The first day back to school has come and gone. The flurry of preparations has been costly, intense, with sporadic arguments about what your child can buy or wear. But what about you, the parent? Where do you fit in to all of this?
You’ve probably been experiencing an array of reactions and emotions. You might be afraid that your child will repeat a bad year. Maybe you have bullying concerns or educational worries. Evenings become tense with the demands of homework and schedules. The relaxed lack of timetables during the summer has ended and the sense of togetherness has been replaced with sports, eating on the fly, and project deadlines.
On the other hand, many parents feel a sense of relief that school is back and the schedules are actually easier to work with. With work, after school activities, and childcare, the days may actually feel more structured and less crazy. No more rushing to camp or friends’ houses or finding someone to be with your sick child.
Another important part of the equation here is time — or lack of it. When school is back in session, time seems to shrink very quickly. When can you get groceries or find time to cook ahead when you’re dealing with those late afternoons at their athletic games? When are they going to perfect the crock pot lighter plug- in for cars? When can you fold t-shirts so your daughter isn’t running for the bus in full wrinkled regalia? How do you avoid McDonalds or Kentucky Fried Chicken when you work late? Everyone is hungry and grouchy at home. Can you make it to Staples on your lunch break to pick up the materials your child needs for a project?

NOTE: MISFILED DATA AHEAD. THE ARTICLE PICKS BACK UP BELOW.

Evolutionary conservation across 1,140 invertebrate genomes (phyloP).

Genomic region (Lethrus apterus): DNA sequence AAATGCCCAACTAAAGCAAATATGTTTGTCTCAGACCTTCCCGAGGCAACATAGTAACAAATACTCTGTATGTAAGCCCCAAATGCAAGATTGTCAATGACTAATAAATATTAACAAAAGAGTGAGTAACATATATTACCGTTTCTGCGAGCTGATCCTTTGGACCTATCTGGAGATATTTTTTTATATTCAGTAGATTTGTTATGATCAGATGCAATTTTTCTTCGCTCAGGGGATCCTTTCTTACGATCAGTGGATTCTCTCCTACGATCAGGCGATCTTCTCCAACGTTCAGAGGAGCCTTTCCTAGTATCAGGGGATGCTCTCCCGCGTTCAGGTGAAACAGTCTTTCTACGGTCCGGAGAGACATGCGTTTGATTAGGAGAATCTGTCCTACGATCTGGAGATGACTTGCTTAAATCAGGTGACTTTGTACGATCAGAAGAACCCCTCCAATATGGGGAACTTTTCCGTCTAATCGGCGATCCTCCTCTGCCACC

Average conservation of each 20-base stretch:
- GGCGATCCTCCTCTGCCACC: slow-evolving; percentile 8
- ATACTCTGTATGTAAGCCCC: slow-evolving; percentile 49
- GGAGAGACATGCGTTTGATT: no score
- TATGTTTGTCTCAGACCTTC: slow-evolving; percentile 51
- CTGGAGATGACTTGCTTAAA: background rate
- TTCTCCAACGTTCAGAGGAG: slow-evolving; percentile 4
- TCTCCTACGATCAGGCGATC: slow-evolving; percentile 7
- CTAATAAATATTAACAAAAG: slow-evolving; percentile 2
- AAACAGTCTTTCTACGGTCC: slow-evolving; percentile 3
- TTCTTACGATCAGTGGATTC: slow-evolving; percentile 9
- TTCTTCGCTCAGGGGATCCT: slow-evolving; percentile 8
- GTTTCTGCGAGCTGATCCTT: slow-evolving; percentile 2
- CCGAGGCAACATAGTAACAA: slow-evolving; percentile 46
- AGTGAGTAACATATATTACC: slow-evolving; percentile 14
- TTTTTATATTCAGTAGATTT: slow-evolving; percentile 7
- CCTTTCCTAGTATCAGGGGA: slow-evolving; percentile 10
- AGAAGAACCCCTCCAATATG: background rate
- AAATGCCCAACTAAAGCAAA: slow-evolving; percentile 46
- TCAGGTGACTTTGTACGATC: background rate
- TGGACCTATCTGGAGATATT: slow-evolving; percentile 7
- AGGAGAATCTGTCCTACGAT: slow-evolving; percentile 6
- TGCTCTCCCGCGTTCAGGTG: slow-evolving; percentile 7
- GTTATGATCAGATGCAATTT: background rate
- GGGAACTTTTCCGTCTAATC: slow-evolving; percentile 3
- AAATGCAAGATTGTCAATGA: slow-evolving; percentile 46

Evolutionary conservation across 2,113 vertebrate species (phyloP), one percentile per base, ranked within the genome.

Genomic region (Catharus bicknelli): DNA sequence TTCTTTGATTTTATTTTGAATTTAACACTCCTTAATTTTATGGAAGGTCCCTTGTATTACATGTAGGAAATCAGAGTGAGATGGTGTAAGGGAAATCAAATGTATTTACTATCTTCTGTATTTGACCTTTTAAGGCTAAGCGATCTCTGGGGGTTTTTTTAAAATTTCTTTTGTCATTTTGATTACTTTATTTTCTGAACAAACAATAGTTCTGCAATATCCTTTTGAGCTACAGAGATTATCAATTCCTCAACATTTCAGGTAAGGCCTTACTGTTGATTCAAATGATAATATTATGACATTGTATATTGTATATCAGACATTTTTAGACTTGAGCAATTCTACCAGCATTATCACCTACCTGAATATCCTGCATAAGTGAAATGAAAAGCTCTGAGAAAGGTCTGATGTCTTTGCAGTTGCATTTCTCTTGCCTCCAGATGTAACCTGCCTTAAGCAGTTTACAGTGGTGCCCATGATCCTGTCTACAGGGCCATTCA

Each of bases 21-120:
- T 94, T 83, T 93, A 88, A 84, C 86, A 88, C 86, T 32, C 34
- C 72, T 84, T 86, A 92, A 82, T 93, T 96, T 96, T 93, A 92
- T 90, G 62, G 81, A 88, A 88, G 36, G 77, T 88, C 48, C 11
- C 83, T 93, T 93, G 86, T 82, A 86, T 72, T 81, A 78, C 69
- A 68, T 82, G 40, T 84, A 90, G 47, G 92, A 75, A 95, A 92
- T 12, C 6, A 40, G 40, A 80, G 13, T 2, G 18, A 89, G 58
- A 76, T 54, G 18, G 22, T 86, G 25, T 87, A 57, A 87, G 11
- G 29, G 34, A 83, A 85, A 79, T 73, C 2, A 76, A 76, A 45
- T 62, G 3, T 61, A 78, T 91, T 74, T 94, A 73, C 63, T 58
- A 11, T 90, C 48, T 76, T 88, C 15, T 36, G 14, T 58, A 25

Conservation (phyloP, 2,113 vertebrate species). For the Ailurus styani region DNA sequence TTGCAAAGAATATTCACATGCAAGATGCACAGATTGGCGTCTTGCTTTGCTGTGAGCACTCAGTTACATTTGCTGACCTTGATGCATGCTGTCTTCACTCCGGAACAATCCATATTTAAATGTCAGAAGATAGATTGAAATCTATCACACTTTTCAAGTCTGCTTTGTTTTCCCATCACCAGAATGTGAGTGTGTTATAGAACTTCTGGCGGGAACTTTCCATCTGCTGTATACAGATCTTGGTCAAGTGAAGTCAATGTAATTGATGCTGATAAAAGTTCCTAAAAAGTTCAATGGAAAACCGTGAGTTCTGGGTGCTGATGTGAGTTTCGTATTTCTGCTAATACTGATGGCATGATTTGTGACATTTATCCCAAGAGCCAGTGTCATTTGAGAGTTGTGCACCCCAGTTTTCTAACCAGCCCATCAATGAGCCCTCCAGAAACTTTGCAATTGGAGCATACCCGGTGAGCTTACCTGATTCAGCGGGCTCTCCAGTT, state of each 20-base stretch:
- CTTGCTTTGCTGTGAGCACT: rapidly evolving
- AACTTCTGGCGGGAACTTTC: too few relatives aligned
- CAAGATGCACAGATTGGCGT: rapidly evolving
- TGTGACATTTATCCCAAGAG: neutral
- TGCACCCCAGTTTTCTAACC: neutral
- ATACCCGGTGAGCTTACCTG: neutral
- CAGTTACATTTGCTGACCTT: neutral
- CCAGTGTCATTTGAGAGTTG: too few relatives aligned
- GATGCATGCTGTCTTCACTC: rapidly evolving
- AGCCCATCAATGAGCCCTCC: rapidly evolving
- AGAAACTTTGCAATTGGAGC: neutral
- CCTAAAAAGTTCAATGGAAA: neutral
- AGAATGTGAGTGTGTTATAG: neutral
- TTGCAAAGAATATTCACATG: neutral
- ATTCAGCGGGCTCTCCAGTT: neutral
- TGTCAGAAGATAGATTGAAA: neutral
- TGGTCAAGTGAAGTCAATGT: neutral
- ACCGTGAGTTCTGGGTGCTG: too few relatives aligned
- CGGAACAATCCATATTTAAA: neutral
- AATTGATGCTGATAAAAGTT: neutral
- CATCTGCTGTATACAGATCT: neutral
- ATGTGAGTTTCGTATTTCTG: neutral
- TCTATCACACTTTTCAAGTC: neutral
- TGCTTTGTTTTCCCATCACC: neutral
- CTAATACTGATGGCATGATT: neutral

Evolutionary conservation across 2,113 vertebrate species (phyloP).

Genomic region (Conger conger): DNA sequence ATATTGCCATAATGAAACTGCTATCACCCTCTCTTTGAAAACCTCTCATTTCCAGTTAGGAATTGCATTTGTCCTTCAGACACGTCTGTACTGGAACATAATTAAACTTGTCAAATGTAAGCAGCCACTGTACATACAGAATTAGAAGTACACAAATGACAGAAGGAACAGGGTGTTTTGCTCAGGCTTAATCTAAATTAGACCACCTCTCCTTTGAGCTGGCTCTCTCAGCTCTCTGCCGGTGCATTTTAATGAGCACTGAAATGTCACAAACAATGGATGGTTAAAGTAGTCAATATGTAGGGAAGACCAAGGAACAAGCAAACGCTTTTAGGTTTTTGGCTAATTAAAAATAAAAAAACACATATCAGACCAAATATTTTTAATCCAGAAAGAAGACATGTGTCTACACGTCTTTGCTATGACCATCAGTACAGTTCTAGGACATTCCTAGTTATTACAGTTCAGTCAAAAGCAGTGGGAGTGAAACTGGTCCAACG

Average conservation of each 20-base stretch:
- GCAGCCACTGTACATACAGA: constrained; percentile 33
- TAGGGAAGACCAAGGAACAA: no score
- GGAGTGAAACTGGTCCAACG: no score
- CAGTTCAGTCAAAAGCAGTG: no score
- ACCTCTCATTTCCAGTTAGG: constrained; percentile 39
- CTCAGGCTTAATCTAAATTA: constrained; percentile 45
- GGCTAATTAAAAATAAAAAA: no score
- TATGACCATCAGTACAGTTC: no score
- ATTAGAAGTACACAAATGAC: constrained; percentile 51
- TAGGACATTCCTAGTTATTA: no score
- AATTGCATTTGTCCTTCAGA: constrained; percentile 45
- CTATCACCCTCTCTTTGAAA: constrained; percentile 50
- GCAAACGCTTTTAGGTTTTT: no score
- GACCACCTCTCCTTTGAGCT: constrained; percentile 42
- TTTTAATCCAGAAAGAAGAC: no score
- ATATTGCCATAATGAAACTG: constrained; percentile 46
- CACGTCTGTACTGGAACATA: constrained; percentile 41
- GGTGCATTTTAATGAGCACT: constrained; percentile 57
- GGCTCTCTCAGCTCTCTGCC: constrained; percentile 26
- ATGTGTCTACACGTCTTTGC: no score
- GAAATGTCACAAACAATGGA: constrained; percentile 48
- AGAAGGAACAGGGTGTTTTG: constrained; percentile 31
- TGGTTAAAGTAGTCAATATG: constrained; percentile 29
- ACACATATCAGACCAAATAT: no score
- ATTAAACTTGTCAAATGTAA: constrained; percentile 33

You get the picture. Let’s work on alternatives.
Space: We all need some space where we can breathe. We need to carve out that time on a daily basis. Walk the dog, have coffee out on the back step, get up early just to watch the birds and sit in the quiet.
Meals: Try to plan meals for the week. Delegate the responsibility for preparing and cleaning up after meals. Remember that sandwiches and soup are a wholesome alternative.
Big Picture: We can get so caught up on the details and deadlines. We can hyper focus on getting the car fixed or making an appointment for the dentist. But if you can “get up on the roof,” as Debbie Pincus suggests, you can shrink those concerns back down to the size they actually are and get a clearer view of your priorities, and stop putting so much energy into details that really aren’t all that important.
The bottom line is the importance of family. Homework, house cleaning, and shopping can become a driving force which adds additional stress to the family mix. How can you reduce the demands on you, as a parent, and be able to enjoy family time as much as possible? Taking some time to think through these questions and problem solve for your individual situation can make all the difference this school season.
About Holly Fields
Holly Fields has worked with children with emotional and physical disabilities for more than 15 years in the home, at school, and in rehabilitation settings, as well as therapeutic riding programs. She was with Legacy Publishing Company as a 1-on-1 Coach for two years. Holly has a Masters Degree in Special Education. She has two adult children, two rescue dogs and one cat.